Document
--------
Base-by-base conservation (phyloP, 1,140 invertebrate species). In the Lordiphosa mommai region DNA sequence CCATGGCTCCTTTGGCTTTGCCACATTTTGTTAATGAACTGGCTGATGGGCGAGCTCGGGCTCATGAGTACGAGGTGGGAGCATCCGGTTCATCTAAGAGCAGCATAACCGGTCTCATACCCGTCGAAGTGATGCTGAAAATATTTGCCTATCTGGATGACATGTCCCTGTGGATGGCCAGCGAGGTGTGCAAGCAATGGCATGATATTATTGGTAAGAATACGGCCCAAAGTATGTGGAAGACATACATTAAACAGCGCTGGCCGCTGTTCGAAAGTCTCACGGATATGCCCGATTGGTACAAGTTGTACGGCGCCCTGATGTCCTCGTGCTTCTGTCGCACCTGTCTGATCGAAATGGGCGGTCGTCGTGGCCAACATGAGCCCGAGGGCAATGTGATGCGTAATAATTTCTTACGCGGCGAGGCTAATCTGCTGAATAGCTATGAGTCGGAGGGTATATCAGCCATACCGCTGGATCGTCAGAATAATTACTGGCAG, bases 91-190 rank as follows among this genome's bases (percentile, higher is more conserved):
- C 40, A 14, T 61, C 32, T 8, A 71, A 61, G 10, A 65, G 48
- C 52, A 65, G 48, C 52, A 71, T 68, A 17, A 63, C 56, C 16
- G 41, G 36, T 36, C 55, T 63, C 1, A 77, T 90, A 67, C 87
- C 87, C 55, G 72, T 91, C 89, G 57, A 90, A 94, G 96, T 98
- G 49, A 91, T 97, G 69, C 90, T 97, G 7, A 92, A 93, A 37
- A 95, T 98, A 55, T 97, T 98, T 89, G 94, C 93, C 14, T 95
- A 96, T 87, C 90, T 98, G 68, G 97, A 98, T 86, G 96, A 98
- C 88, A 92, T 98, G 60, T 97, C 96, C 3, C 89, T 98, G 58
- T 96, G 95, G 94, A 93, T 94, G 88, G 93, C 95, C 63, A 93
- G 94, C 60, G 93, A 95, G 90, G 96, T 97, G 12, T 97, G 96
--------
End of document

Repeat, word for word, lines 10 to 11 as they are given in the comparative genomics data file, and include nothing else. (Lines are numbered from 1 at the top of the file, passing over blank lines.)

- T 96, G 95, G 94, A 93, T 94, G 88, G 93, C 95, C 63, A 93
- G 94, C 60, G 93, A 95, G 90, G 96, T 97, G 12, T 97, G 96